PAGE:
What should I expect when recovering from breast augmentation surgery?

Dr. Stuart A. Linder, MD
Plastic Surgeon

Postoperatively, our patients have minimal amounts of pain. They may have swelling and increased edema to the chest wall. There is definitely mild discomfort which is usually well alleviated by pain medications, including Vicodin or Tylenol with Codeine. Our patients are instructed to maintain their surgical bras in place with 4 x 4 gauze and an upper pull compression band that helps to bring the implants to a normal position inferiorly. Our patients are instructed not to do any heavy lifting for 3-4 weeks, keep the incisions dry to prevent staph or streptococcal infections, maintain 7 days of oral antibiotics as well. The patients are seen on postop day 1, day 7 and day 14 in order to evaluate for postoperative complications and to monitor the patients' postoperative recovery.

Most patients of a breast augmentation surgery can return to normal activates in a couple of weeks. Learn more from Dr. Michael Howard on behalf of NorthShore University HealthSystem about the recovery process of a breast augmentation surgery.

Dr. Erik A. Hoy, MD
Plastic Surgeon

As with any surgical procedure, you should expect to play a large role in your recovery. Understand that you will need to be able to motivate yourself to walk and get about on the day after your surgery, while remembering not to do too much. Mild discomfort and a feeling of tightness in your chest and shoulders should be expected. Remember to keep your arms near your sides—it will be some time before you can raise your arms above your shoulders for activities.

You will likely need help at home for the first few days. Mild pain medications prescribed by your doctor will help with the initial soreness. The tight feeling should resolve after a week to ten days. Feel free to wear clothes that flatter your new physique if you so choose, just remember to avoid those garments that rub or bind in the areas of your incisions.

Sleeping with several pillows beneath your shoulders should help decrease swelling postoperatively. It is very important that you sleep on your back for the first several months (or longer) to prevent any displacement of the implants from body positioning.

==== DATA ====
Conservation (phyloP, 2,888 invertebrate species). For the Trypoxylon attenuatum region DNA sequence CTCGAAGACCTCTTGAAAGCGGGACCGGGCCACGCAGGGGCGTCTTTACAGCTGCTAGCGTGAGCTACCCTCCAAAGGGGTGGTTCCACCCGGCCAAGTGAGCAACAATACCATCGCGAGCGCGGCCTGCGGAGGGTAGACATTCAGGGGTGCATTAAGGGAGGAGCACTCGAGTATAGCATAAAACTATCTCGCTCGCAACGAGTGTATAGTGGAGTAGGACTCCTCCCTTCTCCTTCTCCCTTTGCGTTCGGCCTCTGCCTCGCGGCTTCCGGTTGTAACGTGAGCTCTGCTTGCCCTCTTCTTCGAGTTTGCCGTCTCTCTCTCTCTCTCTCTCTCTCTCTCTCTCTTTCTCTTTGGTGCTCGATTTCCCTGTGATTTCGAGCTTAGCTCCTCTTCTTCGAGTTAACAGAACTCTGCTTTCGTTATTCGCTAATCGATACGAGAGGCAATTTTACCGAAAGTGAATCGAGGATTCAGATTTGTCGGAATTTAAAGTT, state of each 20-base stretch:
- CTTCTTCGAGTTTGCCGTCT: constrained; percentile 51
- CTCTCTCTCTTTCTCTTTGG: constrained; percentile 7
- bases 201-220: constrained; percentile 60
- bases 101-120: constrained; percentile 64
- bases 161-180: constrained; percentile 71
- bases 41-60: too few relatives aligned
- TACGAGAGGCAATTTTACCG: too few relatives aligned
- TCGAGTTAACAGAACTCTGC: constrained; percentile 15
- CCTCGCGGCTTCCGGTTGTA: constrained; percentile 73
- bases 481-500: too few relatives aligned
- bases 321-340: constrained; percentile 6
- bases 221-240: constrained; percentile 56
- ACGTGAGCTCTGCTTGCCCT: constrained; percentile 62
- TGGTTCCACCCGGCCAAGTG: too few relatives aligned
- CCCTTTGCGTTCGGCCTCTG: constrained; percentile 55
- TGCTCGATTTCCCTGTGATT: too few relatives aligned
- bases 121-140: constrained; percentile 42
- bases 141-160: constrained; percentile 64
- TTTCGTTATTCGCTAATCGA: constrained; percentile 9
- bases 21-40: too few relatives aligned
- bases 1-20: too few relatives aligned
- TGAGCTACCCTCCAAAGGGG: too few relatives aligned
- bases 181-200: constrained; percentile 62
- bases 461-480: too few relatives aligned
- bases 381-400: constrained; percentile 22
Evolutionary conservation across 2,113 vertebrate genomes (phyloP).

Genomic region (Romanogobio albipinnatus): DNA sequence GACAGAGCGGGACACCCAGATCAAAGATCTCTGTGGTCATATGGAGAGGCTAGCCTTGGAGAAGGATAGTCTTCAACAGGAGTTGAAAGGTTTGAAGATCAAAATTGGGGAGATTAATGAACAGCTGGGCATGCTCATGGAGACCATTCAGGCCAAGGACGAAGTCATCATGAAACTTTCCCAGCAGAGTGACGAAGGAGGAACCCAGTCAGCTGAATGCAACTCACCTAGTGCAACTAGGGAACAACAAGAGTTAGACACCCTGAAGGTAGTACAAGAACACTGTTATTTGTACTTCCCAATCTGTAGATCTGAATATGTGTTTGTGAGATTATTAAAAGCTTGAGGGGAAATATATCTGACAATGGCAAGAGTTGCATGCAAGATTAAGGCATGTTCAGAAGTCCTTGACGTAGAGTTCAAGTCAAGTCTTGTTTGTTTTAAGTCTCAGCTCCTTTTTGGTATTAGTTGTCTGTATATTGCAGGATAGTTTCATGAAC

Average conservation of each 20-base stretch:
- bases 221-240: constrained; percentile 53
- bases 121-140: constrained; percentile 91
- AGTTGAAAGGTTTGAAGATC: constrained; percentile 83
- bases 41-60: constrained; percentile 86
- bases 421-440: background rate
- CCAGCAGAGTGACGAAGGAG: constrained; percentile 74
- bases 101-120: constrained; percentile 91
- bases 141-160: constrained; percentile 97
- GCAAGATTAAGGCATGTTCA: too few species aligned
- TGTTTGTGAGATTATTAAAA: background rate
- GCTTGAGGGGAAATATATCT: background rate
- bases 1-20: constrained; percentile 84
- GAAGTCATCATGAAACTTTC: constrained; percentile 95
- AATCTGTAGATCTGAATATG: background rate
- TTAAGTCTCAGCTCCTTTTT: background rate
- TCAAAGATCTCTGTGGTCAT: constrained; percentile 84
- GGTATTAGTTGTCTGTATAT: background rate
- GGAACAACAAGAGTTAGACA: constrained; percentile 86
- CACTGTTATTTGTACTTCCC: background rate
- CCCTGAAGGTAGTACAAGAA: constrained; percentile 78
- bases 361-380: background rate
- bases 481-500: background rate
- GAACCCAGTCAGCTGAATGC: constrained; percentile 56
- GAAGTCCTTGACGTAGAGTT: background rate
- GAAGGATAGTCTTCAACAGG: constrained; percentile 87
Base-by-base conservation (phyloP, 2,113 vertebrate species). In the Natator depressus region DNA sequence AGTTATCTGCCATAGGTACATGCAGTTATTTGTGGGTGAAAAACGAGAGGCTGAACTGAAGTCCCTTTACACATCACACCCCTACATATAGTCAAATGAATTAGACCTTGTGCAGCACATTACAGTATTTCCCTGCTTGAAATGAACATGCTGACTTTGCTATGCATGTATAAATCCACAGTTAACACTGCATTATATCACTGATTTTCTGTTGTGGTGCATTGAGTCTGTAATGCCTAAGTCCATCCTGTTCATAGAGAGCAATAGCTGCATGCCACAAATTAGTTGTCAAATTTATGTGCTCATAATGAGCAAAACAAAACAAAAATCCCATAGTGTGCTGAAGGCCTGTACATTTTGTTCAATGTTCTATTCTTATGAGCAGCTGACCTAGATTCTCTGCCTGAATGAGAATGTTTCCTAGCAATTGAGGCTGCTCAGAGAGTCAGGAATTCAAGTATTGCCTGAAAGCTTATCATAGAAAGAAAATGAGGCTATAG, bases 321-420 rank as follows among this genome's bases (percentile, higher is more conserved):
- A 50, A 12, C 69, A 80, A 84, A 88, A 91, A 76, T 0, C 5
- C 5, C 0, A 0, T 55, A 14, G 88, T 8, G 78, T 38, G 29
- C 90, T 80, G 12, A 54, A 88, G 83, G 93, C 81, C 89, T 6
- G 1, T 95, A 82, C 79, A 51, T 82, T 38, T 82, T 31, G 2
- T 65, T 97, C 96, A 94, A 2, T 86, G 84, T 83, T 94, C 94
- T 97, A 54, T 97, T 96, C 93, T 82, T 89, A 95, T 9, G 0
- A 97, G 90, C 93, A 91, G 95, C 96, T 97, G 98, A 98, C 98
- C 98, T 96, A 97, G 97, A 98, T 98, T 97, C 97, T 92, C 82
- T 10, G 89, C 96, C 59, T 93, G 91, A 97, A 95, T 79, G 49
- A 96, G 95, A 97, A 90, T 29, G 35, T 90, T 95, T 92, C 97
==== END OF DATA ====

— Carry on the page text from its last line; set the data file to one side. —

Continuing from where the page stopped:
Some surgeons may recommend that you wear a bandeau, a bra at all times, or compressive garment for some period after surgery. This will also help prevent any fluid from accumulating and may help to minimize displacement of the implants while you heal. While we are on the subjects of clothing and incisions, be sure to keep your surgical sites covered and out of direct sunlight for several months. This will allow the scar to mature with a minimum risk of hyper- or hypopigmentation (becoming a lighter or darker shade than the surrounding skin).

Tara Whitworth, MSN
Nursing Specialist

The first few days after surgery will be the most difficult. You will be tired and sore and your breasts will be tight and swollen. The pain usually subsides after about a week, but the swelling will remain for several weeks. Your implants may appear to be high on your chest, especially if your implants were placed under the muscle. Over the weeks and months, your muscles will relax and your implants will drop down to the appropriate place. You may need to wear a sports bra for the first 6 weeks after surgery. You will need to limit your activities for the first week after surgery, but you may gradually increase your activity after that. Your doctor will prescribe pain medication and a muscle relaxer to help with the discomfort. Remember not to drive while you are taking this medication.

Dr. John F. Burnett, MD
Plastic Surgeon

When recovering from breast augmentation surgery the discomfort usually lasts about three days and varies from person to person. Generally after three days you’ll feel like you can drive and do light work, like deskwork. You won’t feel like being strenuous with activity until after the first one or two weeks.

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Important: This content reflects information from various individuals and organizations and may offer alternative or opposing points of view. It should not be used for medical advice, diagnosis or treatment. As always, you should consult with your healthcare provider about your specific health needs.